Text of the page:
The trade body estimated some 1.9m containers of beer have been left in pub cellars owing to the short notice given to them before having to close.
Operators must recognise health and safety, environmental and economic considerations when recovering casks and kegs.
The guidance has taken into account changes such as HMRC making it possible for licensees to destroy beer once they have received instruction from a brewer.
HMRC said a common-sense approach can be taken to verification and audit of the beer destruction process.
The retrieval of these containers has been restricted by the lockdown measures limiting movement and social proximity. The BBPA said only one person can work in a cellar whereas in normal circumstances this would be a minimum of two.
The guidance has also outlined what forms of verification are accepted by HMRC to prove the volumes of beer involved and that they have been destroyed.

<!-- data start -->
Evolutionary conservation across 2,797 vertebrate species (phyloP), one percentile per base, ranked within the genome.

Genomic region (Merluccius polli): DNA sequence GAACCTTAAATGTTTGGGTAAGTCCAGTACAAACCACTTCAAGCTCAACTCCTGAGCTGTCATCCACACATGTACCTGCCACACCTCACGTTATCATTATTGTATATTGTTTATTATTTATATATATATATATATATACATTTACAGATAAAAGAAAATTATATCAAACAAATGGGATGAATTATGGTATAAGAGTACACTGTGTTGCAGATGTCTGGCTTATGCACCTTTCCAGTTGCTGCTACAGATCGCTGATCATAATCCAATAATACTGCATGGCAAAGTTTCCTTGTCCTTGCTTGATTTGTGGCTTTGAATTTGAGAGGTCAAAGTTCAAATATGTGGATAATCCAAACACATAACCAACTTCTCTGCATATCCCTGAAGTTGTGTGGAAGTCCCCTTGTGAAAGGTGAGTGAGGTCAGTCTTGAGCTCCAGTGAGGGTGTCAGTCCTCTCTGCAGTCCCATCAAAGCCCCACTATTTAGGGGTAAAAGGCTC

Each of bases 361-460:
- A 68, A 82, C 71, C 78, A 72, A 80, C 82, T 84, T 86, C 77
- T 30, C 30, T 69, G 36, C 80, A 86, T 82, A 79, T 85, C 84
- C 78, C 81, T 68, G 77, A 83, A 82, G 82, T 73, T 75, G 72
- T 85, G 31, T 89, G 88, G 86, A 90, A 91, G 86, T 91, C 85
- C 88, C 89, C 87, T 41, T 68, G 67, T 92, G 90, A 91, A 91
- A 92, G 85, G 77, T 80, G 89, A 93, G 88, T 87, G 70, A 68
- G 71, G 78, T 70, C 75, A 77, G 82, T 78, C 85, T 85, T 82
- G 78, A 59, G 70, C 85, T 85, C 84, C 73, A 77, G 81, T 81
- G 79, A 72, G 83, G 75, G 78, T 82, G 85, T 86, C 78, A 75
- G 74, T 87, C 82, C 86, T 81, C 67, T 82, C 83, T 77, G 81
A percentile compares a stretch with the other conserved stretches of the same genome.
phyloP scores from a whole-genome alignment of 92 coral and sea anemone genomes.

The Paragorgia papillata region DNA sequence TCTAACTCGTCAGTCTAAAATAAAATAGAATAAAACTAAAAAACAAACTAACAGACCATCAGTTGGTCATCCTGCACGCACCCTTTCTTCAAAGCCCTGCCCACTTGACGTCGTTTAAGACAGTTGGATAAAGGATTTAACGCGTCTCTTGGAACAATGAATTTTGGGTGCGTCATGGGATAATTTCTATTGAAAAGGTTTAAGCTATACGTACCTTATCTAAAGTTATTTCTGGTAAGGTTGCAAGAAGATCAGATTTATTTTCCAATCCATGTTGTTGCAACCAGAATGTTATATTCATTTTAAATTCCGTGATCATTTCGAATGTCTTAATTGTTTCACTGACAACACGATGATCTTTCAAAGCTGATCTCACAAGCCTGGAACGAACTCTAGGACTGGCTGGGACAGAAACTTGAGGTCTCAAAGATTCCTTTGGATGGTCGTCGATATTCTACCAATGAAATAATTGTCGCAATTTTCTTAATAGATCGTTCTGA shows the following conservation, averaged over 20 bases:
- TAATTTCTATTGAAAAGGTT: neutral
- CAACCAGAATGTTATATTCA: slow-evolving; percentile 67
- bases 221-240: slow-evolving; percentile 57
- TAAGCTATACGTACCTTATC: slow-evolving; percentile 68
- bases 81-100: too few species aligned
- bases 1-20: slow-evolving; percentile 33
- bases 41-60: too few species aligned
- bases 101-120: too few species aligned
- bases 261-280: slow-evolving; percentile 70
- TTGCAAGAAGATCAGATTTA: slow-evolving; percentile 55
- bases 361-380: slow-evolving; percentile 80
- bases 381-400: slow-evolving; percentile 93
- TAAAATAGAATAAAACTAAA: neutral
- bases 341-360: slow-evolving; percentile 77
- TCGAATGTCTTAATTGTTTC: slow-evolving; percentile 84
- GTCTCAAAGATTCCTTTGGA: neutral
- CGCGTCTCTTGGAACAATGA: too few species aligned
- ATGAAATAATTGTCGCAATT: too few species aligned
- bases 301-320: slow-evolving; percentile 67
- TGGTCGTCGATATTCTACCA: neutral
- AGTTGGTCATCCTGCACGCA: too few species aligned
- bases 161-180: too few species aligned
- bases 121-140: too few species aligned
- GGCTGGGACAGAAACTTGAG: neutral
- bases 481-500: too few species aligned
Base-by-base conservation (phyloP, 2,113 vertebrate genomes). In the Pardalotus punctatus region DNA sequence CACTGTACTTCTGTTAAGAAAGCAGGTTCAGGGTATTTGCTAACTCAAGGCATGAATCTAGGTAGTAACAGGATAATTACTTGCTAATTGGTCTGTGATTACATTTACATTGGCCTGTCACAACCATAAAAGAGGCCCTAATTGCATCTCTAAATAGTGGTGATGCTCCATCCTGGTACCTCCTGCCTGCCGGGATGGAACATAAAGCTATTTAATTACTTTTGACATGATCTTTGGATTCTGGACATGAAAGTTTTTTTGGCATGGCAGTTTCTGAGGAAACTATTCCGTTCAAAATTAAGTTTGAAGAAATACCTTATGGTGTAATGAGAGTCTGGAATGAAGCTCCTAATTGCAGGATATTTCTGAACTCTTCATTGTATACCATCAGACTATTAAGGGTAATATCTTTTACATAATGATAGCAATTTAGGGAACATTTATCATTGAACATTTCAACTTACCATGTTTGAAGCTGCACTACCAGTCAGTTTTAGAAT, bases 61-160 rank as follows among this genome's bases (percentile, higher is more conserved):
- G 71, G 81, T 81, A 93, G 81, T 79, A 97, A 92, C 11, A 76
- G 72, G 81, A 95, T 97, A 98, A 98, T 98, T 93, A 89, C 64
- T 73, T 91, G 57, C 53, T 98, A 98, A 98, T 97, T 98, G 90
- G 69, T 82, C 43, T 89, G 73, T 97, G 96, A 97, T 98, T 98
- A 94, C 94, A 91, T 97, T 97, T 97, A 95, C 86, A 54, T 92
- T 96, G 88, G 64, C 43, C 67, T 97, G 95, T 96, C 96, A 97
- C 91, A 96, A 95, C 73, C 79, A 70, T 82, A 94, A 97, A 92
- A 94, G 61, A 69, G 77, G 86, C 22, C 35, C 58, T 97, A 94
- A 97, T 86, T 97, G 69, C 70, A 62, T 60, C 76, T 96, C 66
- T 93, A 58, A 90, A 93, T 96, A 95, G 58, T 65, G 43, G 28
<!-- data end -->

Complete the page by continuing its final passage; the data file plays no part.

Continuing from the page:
Several operators have published their videos of themselves destroying stock to social media over the past few weeks.
Publican friends... @morningad@CityOfAle@beerandpub@GBPubConfed@EveningNews@BIIandBIIAB Government scheme for destroying beer ...... they require filmed proof.... this is my attempt!! https://t.co/WV3JuT08CFpic.twitter.com/4jdZN7Pecg— Murderers Pub - Norwich (@murderersphil) March 31, 2020
Watch: the moment a publican had to pour £3,000 worth of beer down the drain. Read more about how this Leicester pub has been coping with the lockdown here: https://t.co/DfXOLRmlXl#ukpubs#unitedwestandpic.twitter.com/2Bv7kE2DEp— Morning Advertiser (@morningad) April 23, 2020
BBPA chief executive Emma McClarkin said: “These latest guidelines the BBPA has produced further help all parts of our sector to decide how best to recover containers from pub cellars in a safe and environmentally responsible manner.
“The guidelines should help facilitate the monumental task of restocking pubs in advance of reopening and once lockdown restrictions have been lifted.”